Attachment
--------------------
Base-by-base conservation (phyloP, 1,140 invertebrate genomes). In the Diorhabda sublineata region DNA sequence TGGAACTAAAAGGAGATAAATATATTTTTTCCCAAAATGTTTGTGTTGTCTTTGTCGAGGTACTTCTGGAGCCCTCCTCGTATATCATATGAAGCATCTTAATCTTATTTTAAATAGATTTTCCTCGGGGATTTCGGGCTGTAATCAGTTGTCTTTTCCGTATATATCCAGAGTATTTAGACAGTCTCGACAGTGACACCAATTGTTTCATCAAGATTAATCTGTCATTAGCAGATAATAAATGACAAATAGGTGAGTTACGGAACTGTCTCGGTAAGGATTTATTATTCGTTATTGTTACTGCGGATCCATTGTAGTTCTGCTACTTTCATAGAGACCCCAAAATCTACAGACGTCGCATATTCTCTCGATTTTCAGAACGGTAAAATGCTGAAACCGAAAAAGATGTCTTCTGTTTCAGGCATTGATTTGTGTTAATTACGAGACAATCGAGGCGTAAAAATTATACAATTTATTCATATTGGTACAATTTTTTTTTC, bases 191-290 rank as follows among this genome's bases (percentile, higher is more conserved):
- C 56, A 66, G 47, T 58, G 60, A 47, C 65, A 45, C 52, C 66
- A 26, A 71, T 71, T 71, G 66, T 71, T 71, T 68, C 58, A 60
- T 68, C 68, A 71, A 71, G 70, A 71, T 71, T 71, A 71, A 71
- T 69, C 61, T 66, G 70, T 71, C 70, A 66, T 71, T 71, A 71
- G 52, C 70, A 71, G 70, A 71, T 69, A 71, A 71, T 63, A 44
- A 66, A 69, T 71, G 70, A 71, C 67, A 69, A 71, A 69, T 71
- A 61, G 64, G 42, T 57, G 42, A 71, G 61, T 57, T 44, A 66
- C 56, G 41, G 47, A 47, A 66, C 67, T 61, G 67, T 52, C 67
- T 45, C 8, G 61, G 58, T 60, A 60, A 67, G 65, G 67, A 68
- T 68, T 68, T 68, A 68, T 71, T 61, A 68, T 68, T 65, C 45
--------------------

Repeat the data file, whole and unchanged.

Base-by-base conservation (phyloP, 1,140 invertebrate genomes). In the Diorhabda sublineata region DNA sequence TGGAACTAAAAGGAGATAAATATATTTTTTCCCAAAATGTTTGTGTTGTCTTTGTCGAGGTACTTCTGGAGCCCTCCTCGTATATCATATGAAGCATCTTAATCTTATTTTAAATAGATTTTCCTCGGGGATTTCGGGCTGTAATCAGTTGTCTTTTCCGTATATATCCAGAGTATTTAGACAGTCTCGACAGTGACACCAATTGTTTCATCAAGATTAATCTGTCATTAGCAGATAATAAATGACAAATAGGTGAGTTACGGAACTGTCTCGGTAAGGATTTATTATTCGTTATTGTTACTGCGGATCCATTGTAGTTCTGCTACTTTCATAGAGACCCCAAAATCTACAGACGTCGCATATTCTCTCGATTTTCAGAACGGTAAAATGCTGAAACCGAAAAAGATGTCTTCTGTTTCAGGCATTGATTTGTGTTAATTACGAGACAATCGAGGCGTAAAAATTATACAATTTATTCATATTGGTACAATTTTTTTTTC, bases 191-290 rank as follows among this genome's bases (percentile, higher is more conserved):
- C 56, A 66, G 47, T 58, G 60, A 47, C 65, A 45, C 52, C 66
- A 26, A 71, T 71, T 71, G 66, T 71, T 71, T 68, C 58, A 60
- T 68, C 68, A 71, A 71, G 70, A 71, T 71, T 71, A 71, A 71
- T 69, C 61, T 66, G 70, T 71, C 70, A 66, T 71, T 71, A 71
- G 52, C 70, A 71, G 70, A 71, T 69, A 71, A 71, T 63, A 44
- A 66, A 69, T 71, G 70, A 71, C 67, A 69, A 71, A 69, T 71
- A 61, G 64, G 42, T 57, G 42, A 71, G 61, T 57, T 44, A 66
- C 56, G 41, G 47, A 47, A 66, C 67, T 61, G 67, T 52, C 67
- T 45, C 8, G 61, G 58, T 60, A 60, A 67, G 65, G 67, A 68
- T 68, T 68, T 68, A 68, T 71, T 61, A 68, T 68, T 65, C 45